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American Airlines ‘hackaton’ challenges techies to create the next app

AA_wearabl81e-hackatonThis article is re-published with kind permission of “”.

As technology is evolving at a rapid pace and many airlines have problems to think outside the box in order to develop innovative mobile-based services, forward-looking carriers are recognizing they better team up with the creative and technology classes to co-create new applications.


Emerging out of bankruptcy protection in 2013, American Airlines has pushed hard to shake off its old image, trying to prove that its new brand image is more than skin-deep. In 2013, the airline organized a hack-a-thon at the annual SXSW event in Austin, inviting more than 60 developers to work with American’s mobile travel API (application programming interface) to see what they could come up with.

At the end of the event a total of 15 apps were created. The winning app entry was ‘AirPing’, a tool that provides live updates to flight changes and delays and estimate travel times to the airport. The app also provides airlines with real-time information on the whereabouts of passengers to better determine how many seats can be provided to customers on standby.

Tech co-creation

According to the airline, it looks to explore new touch points with its customers and partner with developers to bring their technology to market. As AA puts it: “Wearables will give travelers timely, unique data at the right time and place during their journey. New opportunities will also be opened thanks to in-flight Wi-Fi throughout all of American’s aircraft. And, location is always key and it just got big in a micro way with American’s aggressive beacon rollout to all its hub airports.”

At the recent 2014 Air Transport IT Summit, SITA and American Airlines also announced the largest deployment of iBeacons so far at Dallas Fort Worth’s Terminal 4. Starting this summer, a 180-day trial will use 100 iBeacons will involve a group of ‘beta’ passengers before making it available to the general public in the next quarter.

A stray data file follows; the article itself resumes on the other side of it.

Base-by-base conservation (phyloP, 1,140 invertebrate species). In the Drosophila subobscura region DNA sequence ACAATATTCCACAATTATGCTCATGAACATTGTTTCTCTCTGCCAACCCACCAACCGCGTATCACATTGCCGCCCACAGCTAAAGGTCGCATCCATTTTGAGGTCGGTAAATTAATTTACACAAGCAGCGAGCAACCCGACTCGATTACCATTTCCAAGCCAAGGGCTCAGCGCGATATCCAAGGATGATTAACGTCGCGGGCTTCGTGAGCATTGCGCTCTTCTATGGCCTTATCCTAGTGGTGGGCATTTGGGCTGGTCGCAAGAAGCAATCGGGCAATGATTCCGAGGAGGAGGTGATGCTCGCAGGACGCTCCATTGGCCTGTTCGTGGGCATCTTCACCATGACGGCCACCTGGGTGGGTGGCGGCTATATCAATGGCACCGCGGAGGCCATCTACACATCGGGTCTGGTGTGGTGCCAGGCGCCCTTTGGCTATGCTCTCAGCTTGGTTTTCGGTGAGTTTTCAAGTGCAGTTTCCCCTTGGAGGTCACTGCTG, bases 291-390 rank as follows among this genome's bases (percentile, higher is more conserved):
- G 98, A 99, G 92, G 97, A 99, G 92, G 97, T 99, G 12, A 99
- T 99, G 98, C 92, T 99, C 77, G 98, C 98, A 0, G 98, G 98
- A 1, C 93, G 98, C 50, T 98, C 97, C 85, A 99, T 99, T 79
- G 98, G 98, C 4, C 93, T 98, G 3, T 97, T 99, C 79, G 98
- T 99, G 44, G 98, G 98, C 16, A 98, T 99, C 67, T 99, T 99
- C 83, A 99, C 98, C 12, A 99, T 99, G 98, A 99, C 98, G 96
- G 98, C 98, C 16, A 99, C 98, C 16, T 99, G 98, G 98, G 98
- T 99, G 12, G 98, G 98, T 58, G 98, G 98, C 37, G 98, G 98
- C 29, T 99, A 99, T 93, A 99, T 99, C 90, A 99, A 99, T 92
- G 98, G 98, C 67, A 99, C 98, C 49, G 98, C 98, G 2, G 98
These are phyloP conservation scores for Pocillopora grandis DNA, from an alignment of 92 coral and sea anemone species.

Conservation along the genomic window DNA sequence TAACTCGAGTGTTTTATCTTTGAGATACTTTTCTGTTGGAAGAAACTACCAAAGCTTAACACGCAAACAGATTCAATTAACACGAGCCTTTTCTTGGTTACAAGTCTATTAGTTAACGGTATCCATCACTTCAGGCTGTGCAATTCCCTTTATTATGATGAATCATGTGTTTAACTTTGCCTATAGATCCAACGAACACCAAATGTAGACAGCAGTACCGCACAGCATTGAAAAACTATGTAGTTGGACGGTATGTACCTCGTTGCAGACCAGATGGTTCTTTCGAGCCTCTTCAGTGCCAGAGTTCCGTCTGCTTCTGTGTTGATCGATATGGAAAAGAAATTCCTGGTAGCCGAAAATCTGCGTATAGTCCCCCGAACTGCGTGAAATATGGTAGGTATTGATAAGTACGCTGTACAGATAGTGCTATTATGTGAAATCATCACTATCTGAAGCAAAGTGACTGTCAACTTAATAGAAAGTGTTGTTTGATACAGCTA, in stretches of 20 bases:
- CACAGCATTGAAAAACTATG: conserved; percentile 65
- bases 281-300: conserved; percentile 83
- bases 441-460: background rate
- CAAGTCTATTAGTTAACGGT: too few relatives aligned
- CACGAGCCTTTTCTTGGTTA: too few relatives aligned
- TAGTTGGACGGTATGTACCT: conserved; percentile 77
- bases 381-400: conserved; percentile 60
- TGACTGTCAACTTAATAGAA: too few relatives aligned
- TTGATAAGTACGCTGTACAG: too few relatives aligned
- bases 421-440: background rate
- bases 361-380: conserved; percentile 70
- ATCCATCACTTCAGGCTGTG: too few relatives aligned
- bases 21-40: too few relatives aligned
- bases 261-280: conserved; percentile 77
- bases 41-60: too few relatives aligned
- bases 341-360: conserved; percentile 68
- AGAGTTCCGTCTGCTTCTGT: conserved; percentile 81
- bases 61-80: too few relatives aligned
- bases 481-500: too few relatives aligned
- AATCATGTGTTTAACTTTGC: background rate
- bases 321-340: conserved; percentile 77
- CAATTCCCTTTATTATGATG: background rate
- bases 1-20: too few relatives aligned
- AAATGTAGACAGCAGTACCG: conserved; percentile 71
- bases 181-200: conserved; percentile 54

Wearable Hackaton

American’s hackaton at SXSW proved not to be a one-off initiative, as the airline has recently partnered with innovation platform Wearable World to organize the Wearable Hackaton event, which saw 200 creative techies make their way to San Francisco on June 6 and 7 to work directly with American’s development team, hardware and API partners to create the next app for wearable devices such as smart watches and interactive glasses, for trial on American Airlines.

Partners in the Wearable Hackaton include IBM, AT&T, Pebble, Gogo, The Weather Channel, MasterCard, Citibank, Nod Labs, Plantronics, Deloitte, and San Francisco International Airport.

The venue featured Bluetooth low-energy beacons, simulating the various customer touchpoints throughout the journey and the event partners shared their APIs to enable developers to build mobile and wearable apps. For example, inflight wifi provider , Gogo provided the same hardware and access point they use inflight, with APIs that give tail number, speed, lat/long/altitude, origin, destination. LocationSmart shared their Location APIs, providing the ability to locate travellers en route to the airport, at the airport and when they arrive at their destination, while MasterCard API Services included MasterCard Location Services, Simplify Commerce, MasterPass Partner Wallet, and MoneySend.